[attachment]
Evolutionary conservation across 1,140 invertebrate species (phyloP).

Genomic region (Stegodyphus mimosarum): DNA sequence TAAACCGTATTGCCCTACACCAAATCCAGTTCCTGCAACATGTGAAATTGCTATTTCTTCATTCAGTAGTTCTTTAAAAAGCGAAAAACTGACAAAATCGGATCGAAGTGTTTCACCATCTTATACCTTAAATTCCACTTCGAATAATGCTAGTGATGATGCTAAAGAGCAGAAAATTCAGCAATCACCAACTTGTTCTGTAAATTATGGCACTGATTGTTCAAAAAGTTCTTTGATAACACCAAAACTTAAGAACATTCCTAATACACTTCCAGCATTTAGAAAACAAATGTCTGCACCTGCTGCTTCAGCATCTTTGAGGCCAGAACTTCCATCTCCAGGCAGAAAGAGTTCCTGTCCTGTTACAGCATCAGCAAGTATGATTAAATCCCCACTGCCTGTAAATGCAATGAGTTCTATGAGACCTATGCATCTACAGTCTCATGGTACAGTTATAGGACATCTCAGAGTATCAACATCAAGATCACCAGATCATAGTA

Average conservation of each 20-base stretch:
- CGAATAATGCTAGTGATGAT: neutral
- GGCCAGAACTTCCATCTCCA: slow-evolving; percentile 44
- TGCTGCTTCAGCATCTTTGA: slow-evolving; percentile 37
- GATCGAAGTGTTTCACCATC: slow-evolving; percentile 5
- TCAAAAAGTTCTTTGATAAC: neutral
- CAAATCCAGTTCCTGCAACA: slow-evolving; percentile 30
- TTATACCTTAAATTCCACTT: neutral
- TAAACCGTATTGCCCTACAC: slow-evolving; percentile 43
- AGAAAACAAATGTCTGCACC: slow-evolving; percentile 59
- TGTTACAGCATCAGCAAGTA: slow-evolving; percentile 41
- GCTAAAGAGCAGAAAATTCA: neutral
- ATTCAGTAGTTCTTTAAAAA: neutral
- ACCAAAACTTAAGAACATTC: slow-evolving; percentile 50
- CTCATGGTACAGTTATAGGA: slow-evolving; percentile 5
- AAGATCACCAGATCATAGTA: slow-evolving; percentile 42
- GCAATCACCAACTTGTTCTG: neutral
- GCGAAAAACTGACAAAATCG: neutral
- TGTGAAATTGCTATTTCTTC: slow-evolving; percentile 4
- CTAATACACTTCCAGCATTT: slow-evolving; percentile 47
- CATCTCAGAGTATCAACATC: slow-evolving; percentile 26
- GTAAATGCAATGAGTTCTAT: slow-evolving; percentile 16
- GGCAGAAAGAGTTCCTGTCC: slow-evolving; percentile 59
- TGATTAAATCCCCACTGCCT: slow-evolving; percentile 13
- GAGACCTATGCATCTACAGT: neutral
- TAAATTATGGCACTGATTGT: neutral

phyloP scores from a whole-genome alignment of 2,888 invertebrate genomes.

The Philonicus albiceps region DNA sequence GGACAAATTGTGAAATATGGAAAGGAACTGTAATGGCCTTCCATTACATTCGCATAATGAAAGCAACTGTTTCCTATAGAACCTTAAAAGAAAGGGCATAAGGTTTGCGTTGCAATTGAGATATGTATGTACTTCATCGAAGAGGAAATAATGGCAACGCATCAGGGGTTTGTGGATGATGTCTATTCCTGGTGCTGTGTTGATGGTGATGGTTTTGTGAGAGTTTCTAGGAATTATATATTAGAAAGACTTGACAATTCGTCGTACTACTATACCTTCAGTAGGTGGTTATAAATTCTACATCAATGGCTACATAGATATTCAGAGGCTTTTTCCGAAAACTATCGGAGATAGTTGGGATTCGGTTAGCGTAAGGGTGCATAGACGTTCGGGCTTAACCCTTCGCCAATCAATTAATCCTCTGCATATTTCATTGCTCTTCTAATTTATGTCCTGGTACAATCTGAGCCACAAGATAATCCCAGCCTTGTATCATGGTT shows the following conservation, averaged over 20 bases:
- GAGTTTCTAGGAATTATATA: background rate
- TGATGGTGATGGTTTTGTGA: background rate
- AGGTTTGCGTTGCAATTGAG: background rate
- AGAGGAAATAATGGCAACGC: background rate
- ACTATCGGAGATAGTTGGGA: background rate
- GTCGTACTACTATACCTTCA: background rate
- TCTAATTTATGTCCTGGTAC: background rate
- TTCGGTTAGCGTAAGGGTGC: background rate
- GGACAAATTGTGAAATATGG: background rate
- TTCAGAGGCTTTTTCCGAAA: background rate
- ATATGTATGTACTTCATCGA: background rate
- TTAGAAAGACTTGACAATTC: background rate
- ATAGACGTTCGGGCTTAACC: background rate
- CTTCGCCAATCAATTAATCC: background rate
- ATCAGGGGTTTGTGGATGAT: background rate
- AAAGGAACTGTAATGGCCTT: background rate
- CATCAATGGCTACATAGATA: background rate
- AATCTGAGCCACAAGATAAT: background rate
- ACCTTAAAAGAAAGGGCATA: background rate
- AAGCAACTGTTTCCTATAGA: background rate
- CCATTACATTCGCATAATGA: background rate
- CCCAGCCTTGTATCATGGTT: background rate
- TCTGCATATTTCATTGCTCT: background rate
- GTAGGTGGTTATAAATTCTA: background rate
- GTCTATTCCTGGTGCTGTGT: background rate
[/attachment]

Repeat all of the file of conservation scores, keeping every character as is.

Evolutionary conservation across 1,140 invertebrate species (phyloP).

Genomic region (Stegodyphus mimosarum): DNA sequence TAAACCGTATTGCCCTACACCAAATCCAGTTCCTGCAACATGTGAAATTGCTATTTCTTCATTCAGTAGTTCTTTAAAAAGCGAAAAACTGACAAAATCGGATCGAAGTGTTTCACCATCTTATACCTTAAATTCCACTTCGAATAATGCTAGTGATGATGCTAAAGAGCAGAAAATTCAGCAATCACCAACTTGTTCTGTAAATTATGGCACTGATTGTTCAAAAAGTTCTTTGATAACACCAAAACTTAAGAACATTCCTAATACACTTCCAGCATTTAGAAAACAAATGTCTGCACCTGCTGCTTCAGCATCTTTGAGGCCAGAACTTCCATCTCCAGGCAGAAAGAGTTCCTGTCCTGTTACAGCATCAGCAAGTATGATTAAATCCCCACTGCCTGTAAATGCAATGAGTTCTATGAGACCTATGCATCTACAGTCTCATGGTACAGTTATAGGACATCTCAGAGTATCAACATCAAGATCACCAGATCATAGTA

Average conservation of each 20-base stretch:
- CGAATAATGCTAGTGATGAT: neutral
- GGCCAGAACTTCCATCTCCA: slow-evolving; percentile 44
- TGCTGCTTCAGCATCTTTGA: slow-evolving; percentile 37
- GATCGAAGTGTTTCACCATC: slow-evolving; percentile 5
- TCAAAAAGTTCTTTGATAAC: neutral
- CAAATCCAGTTCCTGCAACA: slow-evolving; percentile 30
- TTATACCTTAAATTCCACTT: neutral
- TAAACCGTATTGCCCTACAC: slow-evolving; percentile 43
- AGAAAACAAATGTCTGCACC: slow-evolving; percentile 59
- TGTTACAGCATCAGCAAGTA: slow-evolving; percentile 41
- GCTAAAGAGCAGAAAATTCA: neutral
- ATTCAGTAGTTCTTTAAAAA: neutral
- ACCAAAACTTAAGAACATTC: slow-evolving; percentile 50
- CTCATGGTACAGTTATAGGA: slow-evolving; percentile 5
- AAGATCACCAGATCATAGTA: slow-evolving; percentile 42
- GCAATCACCAACTTGTTCTG: neutral
- GCGAAAAACTGACAAAATCG: neutral
- TGTGAAATTGCTATTTCTTC: slow-evolving; percentile 4
- CTAATACACTTCCAGCATTT: slow-evolving; percentile 47
- CATCTCAGAGTATCAACATC: slow-evolving; percentile 26
- GTAAATGCAATGAGTTCTAT: slow-evolving; percentile 16
- GGCAGAAAGAGTTCCTGTCC: slow-evolving; percentile 59
- TGATTAAATCCCCACTGCCT: slow-evolving; percentile 13
- GAGACCTATGCATCTACAGT: neutral
- TAAATTATGGCACTGATTGT: neutral

phyloP scores from a whole-genome alignment of 2,888 invertebrate genomes.

The Philonicus albiceps region DNA sequence GGACAAATTGTGAAATATGGAAAGGAACTGTAATGGCCTTCCATTACATTCGCATAATGAAAGCAACTGTTTCCTATAGAACCTTAAAAGAAAGGGCATAAGGTTTGCGTTGCAATTGAGATATGTATGTACTTCATCGAAGAGGAAATAATGGCAACGCATCAGGGGTTTGTGGATGATGTCTATTCCTGGTGCTGTGTTGATGGTGATGGTTTTGTGAGAGTTTCTAGGAATTATATATTAGAAAGACTTGACAATTCGTCGTACTACTATACCTTCAGTAGGTGGTTATAAATTCTACATCAATGGCTACATAGATATTCAGAGGCTTTTTCCGAAAACTATCGGAGATAGTTGGGATTCGGTTAGCGTAAGGGTGCATAGACGTTCGGGCTTAACCCTTCGCCAATCAATTAATCCTCTGCATATTTCATTGCTCTTCTAATTTATGTCCTGGTACAATCTGAGCCACAAGATAATCCCAGCCTTGTATCATGGTT shows the following conservation, averaged over 20 bases:
- GAGTTTCTAGGAATTATATA: background rate
- TGATGGTGATGGTTTTGTGA: background rate
- AGGTTTGCGTTGCAATTGAG: background rate
- AGAGGAAATAATGGCAACGC: background rate
- ACTATCGGAGATAGTTGGGA: background rate
- GTCGTACTACTATACCTTCA: background rate
- TCTAATTTATGTCCTGGTAC: background rate
- TTCGGTTAGCGTAAGGGTGC: background rate
- GGACAAATTGTGAAATATGG: background rate
- TTCAGAGGCTTTTTCCGAAA: background rate
- ATATGTATGTACTTCATCGA: background rate
- TTAGAAAGACTTGACAATTC: background rate
- ATAGACGTTCGGGCTTAACC: background rate
- CTTCGCCAATCAATTAATCC: background rate
- ATCAGGGGTTTGTGGATGAT: background rate
- AAAGGAACTGTAATGGCCTT: background rate
- CATCAATGGCTACATAGATA: background rate
- AATCTGAGCCACAAGATAAT: background rate
- ACCTTAAAAGAAAGGGCATA: background rate
- AAGCAACTGTTTCCTATAGA: background rate
- CCATTACATTCGCATAATGA: background rate
- CCCAGCCTTGTATCATGGTT: background rate
- TCTGCATATTTCATTGCTCT: background rate
- GTAGGTGGTTATAAATTCTA: background rate
- GTCTATTCCTGGTGCTGTGT: background rate